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Negotiating the decision : what is a police matter Errington, Barbara Gene

Abstract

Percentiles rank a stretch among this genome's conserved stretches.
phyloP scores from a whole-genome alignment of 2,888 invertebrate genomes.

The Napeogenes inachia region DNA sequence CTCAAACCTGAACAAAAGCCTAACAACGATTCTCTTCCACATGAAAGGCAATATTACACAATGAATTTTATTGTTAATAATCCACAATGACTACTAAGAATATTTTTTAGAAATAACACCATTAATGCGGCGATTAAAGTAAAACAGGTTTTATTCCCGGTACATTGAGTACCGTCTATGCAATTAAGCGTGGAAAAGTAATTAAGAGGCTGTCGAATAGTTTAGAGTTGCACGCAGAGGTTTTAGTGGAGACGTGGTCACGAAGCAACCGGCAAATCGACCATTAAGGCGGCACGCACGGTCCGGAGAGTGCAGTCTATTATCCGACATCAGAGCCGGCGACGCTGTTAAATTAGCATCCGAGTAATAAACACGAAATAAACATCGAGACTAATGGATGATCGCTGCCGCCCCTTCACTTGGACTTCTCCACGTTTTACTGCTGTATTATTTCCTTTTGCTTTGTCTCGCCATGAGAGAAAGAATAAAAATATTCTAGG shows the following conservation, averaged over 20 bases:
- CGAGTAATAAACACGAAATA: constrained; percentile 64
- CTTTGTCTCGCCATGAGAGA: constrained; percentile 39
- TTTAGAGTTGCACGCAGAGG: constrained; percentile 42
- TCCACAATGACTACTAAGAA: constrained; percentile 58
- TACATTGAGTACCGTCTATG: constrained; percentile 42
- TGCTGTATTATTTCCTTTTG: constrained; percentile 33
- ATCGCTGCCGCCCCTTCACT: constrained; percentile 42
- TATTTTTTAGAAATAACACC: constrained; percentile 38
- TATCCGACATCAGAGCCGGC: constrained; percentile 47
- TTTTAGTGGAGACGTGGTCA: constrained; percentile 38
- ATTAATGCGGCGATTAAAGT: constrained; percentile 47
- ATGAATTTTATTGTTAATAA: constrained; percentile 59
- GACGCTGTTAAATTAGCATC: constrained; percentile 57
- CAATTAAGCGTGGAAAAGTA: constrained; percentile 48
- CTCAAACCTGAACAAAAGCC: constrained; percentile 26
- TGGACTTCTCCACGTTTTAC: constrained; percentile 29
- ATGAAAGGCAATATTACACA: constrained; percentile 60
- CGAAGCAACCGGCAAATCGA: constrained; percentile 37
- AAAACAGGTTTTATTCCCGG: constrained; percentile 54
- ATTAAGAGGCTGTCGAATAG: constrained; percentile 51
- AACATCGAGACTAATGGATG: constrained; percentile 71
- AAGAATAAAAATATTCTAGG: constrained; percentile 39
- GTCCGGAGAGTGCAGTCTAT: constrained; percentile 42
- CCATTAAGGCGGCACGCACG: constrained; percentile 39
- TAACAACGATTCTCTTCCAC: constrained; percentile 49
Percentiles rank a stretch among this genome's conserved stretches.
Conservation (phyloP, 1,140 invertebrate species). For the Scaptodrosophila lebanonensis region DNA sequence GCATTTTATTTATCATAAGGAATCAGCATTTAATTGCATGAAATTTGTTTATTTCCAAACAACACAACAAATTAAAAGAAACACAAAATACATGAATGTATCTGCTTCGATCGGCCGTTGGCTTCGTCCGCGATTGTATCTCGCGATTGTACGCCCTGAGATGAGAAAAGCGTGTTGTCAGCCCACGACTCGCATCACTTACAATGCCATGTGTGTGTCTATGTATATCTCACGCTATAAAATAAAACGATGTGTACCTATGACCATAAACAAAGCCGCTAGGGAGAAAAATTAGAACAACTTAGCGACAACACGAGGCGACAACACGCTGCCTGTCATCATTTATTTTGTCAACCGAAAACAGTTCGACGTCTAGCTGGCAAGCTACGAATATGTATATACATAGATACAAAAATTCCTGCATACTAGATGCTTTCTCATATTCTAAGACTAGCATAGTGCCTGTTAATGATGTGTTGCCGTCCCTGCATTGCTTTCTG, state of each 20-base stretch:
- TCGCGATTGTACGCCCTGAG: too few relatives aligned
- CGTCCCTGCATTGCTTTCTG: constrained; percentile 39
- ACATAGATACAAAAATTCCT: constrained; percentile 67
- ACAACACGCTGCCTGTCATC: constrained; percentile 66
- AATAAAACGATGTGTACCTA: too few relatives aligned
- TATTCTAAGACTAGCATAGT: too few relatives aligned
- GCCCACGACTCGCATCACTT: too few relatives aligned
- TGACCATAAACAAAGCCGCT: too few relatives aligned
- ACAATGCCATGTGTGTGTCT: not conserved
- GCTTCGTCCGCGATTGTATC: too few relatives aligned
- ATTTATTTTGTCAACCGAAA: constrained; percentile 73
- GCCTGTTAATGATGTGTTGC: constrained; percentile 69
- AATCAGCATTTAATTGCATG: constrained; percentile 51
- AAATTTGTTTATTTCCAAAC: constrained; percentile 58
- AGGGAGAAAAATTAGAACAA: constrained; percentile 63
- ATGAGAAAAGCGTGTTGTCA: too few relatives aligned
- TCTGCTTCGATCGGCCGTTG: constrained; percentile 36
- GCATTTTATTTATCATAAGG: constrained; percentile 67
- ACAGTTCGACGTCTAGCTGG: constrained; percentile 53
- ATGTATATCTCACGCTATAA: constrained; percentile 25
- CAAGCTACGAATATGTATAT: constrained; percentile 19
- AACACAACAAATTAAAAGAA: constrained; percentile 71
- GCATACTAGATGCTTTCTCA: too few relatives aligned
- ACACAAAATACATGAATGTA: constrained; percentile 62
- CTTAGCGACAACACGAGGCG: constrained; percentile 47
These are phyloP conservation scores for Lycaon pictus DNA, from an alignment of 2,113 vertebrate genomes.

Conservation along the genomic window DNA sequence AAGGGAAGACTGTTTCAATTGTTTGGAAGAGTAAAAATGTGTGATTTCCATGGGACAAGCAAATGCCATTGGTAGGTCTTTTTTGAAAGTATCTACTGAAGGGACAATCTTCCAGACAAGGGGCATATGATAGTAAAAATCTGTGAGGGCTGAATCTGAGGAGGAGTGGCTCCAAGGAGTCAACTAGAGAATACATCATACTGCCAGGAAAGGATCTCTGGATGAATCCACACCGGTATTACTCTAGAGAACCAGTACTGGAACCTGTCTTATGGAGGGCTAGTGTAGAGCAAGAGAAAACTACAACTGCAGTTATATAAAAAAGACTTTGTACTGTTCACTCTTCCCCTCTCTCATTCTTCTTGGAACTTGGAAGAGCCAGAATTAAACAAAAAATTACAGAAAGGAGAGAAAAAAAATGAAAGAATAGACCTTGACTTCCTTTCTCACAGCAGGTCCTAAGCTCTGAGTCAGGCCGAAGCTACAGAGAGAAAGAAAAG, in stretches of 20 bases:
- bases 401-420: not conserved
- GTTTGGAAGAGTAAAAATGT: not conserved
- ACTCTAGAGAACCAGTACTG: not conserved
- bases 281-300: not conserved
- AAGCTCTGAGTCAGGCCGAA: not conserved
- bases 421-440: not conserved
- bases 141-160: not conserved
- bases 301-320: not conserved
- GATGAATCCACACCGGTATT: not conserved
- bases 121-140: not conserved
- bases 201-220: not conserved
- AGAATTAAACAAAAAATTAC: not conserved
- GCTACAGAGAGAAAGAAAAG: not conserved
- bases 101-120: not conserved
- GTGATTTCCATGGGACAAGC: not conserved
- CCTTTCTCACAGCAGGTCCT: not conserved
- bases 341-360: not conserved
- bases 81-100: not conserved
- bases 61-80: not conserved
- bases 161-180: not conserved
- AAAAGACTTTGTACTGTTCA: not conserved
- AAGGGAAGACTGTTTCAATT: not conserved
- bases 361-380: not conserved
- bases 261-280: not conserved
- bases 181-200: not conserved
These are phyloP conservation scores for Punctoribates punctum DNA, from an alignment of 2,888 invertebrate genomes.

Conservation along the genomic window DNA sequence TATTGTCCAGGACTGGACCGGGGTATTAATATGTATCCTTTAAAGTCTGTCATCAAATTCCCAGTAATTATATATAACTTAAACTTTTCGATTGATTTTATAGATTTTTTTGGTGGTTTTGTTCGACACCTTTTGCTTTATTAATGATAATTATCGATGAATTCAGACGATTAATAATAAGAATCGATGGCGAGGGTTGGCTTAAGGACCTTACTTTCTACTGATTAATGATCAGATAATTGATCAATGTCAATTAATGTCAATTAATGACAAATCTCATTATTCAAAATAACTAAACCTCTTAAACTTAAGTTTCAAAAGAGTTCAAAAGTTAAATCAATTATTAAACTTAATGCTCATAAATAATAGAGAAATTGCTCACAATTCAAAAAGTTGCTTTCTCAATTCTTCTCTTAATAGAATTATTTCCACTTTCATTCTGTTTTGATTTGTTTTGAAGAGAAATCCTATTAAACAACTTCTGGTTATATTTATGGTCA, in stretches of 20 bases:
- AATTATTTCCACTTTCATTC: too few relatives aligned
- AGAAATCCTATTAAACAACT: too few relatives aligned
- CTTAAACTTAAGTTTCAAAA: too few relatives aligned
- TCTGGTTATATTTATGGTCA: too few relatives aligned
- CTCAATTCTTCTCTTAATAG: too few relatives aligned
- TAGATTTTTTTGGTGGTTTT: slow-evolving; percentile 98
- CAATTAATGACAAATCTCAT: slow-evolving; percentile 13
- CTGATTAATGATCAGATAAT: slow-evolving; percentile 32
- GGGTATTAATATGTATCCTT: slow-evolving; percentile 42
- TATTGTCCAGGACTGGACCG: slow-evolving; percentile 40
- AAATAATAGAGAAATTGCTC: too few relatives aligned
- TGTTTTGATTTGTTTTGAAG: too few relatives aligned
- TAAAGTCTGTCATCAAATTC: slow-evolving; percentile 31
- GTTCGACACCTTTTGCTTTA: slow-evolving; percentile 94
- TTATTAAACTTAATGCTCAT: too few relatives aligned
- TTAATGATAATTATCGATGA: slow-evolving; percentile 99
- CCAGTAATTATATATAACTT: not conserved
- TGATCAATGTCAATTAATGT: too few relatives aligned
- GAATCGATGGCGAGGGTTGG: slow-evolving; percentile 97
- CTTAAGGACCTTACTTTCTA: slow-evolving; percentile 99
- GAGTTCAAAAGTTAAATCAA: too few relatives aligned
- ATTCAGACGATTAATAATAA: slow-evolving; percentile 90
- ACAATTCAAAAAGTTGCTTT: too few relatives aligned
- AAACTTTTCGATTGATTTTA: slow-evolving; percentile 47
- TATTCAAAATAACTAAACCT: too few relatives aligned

Most sociological studies of the police tend to be concerned with aspects of their social control function in society. Few researchers have treated the day to day duties of the police as part of the performance of a work role. This study reports on the social activities performed by police and civilian personnel in a specific phase of police organization — the phone room. It is through these routines and practices that this aspect of police work is done. The study is based on observations made in the phone room of the Vancouver Police Station. Tape recordings were made of a number of calls. As an adjunct to observational data, interviews were held with members of the staff. Members of the community phone in to the police to report a variety of troubles. Staff, through their routine practices, select and work up from these calls, those which will be treated as "police business." "Police business" is thus viewed as produced by the routine practices of the phone room staff. This study examines some of these routine practices through which police business is accomplished. A section of this study deals with the kinds of callers staff consider are entitled to make a report because of their relationship to the event they are reporting; callers who stand in a special relationship to the police; and those features of the caller's account that police attend to in assigning the event described in the call to an administrative category. The police mandate to take action is discussed, and consideration is given to some of the organization factors that phone room staff take into account in exercising discretionary power to use that mandate. A final section deals with two typifications of people commonly made by phone room staff — "missing persons", and "crank callers." Phone room staff make these typifications based on their knowledge of the community and the exigencies of phone room work.

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